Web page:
Summary of Recommendations
Perianesthetic Evaluation and Preparation
History and Physical Examination
- This should include, but is not limited to, a maternal health and anesthetic history, a relevant obstetric history, a baseline blood pressure measurement, and an airway, heart, and lung examination, consistent with the American Society of Anesthesiologists (ASA) “Practice Advisory for Preanesthesia Evaluation.”
- When a neuraxial anesthetic is planned or placed, examine the patient’s back.
- Recognition of significant anesthetic or obstetric risk factors should encourage consultation between the obstetrician and the anesthesiologist.
Intrapartum Platelet Count
- A routine platelet count is not necessary in the healthy parturient.
Blood Type and Screen
Perianesthetic Recording of Fetal Heart Rate Patterns
- Continuous electronic recording of fetal heart rate patterns may not be necessary in every clinical setting and may not be possible during placement of a neuraxial catheter.
- The oral intake of moderate amounts of clear liquids may be allowed for uncomplicated laboring patients.
- Examples of clear liquids include, but are not limited to, water, fruit juices without pulp, carbonated beverages, clear tea, black coffee, and sports drinks.
- The volume of liquid ingested is less important than the presence of particulate matter in the liquid ingested.
Antacids, H2-receptor Antagonists, and Metoclopramide
Anesthetic Care for Labor and Delivery
Timing of Neuraxial Analgesia and Outcome of Labor
- Reassure patients that the use of neuraxial analgesia does not increase the incidence of cesarean delivery.
Neuraxial Analgesia and Trial of Labor after Prior Cesarean Delivery
Early Insertion of a Neuraxial (i.e., Spinal or Epidural) Catheter for Complicated Parturients
- In these cases, the insertion of a neuraxial catheter may precede the onset of labor or a patient’s request for labor analgesia.
Continuous Infusion Epidural Analgesia
Single-injection Spinal Opioids with or without Local Anesthetics
Pencil-point Spinal Needles
Combined Spinal–Epidural Analgesia
Patient-controlled Epidural Analgesia
Removal of Retained Placenta
- If an epidural catheter is in place and the patient is hemodynamically stable, consider providing epidural anesthesia.
Nitroglycerin for Uterine Relaxation
- Initiating treatment with incremental doses of IV or sublingual (i.e., tablet or metered dose spray) nitroglycerin may be done to sufficiently relax the uterus.
Anesthetic Care for Cesarean Delivery
Equipment, Facilities, and Support Personnel
General, Epidural, Spinal, or Combined Spinal–Epidural Anesthesia
- Uterine displacement (usually left displacement) should be maintained until delivery regardless of the anesthetic technique used.
IV Fluid Preloading or Coloading
Ephedrine or Phenylephrine
Neuraxial Opioids for Postoperative Analgesia
Postpartum Tubal Ligation
- Be aware that gastric emptying will be delayed in patients who have received opioids during labor.
- Be aware that an epidural catheter placed for labor may be more likely to fail with longer postdelivery time intervals.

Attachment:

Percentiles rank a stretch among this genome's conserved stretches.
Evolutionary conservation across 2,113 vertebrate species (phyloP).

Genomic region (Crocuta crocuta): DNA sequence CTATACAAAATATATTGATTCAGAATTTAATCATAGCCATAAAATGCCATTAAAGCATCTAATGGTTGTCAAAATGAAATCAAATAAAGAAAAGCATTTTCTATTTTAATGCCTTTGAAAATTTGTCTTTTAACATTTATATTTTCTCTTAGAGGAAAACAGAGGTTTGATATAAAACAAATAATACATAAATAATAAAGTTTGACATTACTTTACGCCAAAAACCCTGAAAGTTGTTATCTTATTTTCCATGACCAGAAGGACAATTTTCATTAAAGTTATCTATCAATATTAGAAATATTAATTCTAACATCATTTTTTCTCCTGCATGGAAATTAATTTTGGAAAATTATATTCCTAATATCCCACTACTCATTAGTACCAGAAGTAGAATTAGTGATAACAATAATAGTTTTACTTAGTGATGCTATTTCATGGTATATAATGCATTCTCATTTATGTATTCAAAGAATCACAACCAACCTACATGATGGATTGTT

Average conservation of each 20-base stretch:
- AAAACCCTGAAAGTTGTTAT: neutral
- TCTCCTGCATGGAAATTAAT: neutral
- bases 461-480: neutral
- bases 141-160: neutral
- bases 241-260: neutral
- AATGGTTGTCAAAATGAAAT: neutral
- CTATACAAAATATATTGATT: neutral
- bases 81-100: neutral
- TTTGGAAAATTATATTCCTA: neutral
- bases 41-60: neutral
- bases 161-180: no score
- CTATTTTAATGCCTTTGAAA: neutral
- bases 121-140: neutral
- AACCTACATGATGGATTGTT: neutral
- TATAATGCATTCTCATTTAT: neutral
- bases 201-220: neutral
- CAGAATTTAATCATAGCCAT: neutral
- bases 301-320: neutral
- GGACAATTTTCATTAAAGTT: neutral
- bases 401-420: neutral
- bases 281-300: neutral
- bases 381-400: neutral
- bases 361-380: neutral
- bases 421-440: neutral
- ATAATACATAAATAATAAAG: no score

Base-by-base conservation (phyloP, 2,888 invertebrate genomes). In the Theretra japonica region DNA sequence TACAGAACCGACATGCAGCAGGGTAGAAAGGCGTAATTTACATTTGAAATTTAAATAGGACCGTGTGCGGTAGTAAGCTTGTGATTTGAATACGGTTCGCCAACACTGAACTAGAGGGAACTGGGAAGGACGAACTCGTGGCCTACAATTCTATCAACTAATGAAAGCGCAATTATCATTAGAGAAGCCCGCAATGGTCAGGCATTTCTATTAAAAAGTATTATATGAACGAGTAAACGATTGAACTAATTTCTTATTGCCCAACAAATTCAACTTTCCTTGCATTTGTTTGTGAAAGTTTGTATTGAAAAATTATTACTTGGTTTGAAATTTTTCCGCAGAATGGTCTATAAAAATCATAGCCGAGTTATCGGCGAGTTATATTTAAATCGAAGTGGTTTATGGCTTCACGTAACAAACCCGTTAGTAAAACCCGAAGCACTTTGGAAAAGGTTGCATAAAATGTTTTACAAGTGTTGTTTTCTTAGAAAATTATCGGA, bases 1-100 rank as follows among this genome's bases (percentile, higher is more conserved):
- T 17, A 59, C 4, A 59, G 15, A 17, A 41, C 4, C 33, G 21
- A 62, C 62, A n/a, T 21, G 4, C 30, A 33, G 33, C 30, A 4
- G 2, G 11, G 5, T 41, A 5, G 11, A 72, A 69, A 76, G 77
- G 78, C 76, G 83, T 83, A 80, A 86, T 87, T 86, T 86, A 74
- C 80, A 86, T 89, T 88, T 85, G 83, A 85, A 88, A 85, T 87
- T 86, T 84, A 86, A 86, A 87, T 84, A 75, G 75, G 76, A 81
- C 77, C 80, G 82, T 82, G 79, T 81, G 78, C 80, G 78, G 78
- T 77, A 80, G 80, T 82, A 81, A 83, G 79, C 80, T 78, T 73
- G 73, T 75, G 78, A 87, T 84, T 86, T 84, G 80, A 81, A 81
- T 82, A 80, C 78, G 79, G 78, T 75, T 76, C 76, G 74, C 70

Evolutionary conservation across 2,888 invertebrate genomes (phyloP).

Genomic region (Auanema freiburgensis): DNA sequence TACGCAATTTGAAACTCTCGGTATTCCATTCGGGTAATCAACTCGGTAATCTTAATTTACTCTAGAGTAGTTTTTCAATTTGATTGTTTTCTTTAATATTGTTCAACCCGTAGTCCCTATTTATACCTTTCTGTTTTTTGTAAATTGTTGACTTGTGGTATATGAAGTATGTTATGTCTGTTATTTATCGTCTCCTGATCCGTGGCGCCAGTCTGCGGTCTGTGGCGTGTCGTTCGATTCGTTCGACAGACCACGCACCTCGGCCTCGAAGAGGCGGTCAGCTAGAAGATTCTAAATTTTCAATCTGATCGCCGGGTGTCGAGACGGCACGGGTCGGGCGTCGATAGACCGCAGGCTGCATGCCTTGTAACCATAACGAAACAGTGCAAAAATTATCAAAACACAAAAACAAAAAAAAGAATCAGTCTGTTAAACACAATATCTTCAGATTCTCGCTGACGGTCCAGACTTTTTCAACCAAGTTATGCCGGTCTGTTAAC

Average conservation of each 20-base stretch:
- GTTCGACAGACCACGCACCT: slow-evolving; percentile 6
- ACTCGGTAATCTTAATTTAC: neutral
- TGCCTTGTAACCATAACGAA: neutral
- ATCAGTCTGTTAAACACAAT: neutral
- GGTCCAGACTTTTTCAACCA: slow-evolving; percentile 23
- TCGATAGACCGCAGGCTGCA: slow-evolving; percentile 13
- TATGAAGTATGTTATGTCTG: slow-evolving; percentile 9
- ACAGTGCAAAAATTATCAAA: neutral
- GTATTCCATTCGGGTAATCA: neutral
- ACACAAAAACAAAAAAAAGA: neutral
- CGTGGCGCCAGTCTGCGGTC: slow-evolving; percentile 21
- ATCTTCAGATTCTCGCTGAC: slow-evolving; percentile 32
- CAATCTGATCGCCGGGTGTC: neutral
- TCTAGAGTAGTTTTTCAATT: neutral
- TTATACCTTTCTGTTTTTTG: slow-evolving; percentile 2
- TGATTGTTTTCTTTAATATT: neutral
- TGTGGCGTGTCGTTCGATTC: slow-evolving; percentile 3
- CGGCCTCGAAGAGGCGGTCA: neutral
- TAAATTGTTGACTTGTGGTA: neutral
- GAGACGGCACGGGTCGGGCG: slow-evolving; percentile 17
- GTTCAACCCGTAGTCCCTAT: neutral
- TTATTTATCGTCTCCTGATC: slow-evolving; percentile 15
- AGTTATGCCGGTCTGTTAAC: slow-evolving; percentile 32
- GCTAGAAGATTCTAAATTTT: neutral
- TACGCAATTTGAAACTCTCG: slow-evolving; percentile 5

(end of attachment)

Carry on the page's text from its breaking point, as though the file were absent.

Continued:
- If a postpartum tubal ligation is to be performed before the patient is discharged from the hospital, do not attempt the procedure at a time when it might compromise other aspects of patient care on the labor and delivery unit.
Management of Obstetric and Anesthetic Emergencies
Resources for Management of Hemorrhagic Emergencies
- In an emergency, type-specific or O-negative blood is acceptable.
- In cases of intractable hemorrhage, when banked blood is not available or the patient refuses banked blood, consider intraoperative cell salvage if available.
Equipment for Management of Airway Emergencie
- Basic airway management equipment should be immediately available during the provision of neuraxial analgesia.
- Portable equipment for difficult airway management should be readily available in the operative area of labor and delivery units.
- A preformulated strategy for intubation of the difficult airway should be in place.
- When tracheal intubation has failed, consider ventilation with mask and cricoid pressure or with a supraglottic airway device (e.g., laryngeal mask airway, intubating laryngeal mask airway, and laryngeal tube) for maintaining an airway and ventilating the lungs.
- If it is not possible to ventilate or awaken the patient, a surgical airway should be performed.
- Uterine displacement (usually left displacement) should be maintained.
- If maternal circulation is not restored within 4 min, cesarean delivery should be performed by the obstetrics team.
February 1, 2016
Last Updated Month/Year
June 1, 2023
External Publication Status
Country of Publication
Enhance the quality of anesthetic care for obstetric patients, improve patient safety by reducing the incidence and severity of anesthesia-related complications, and increase patient satisfaction.
Target Patient Population
Patients with uncomplicated pregnancies or with common obstetric problems
Target Provider Population
Health Care Settings
Hospital, Operating and recovery room, Outpatient
Nurse, nurse practitioner, physician, physician assistant
D013513 - Obstetric Surgical Procedures, D000773 - Anesthesia, Obstetrical, D016362 - Analgesia, Obstetrical, D009774 - Obstetrics
Peripartum, Obstetric Anesthesia, intrapartum anesthesia
Practice Guidelines for Obstetric Anesthesia: An Updated Report by the American Society of Anesthesiologists Task Force on Obstetric Anesthesia and the Society for Obstetric Anesthesia and Perinatology*. Anesthesiology 2016;124(2):270-300.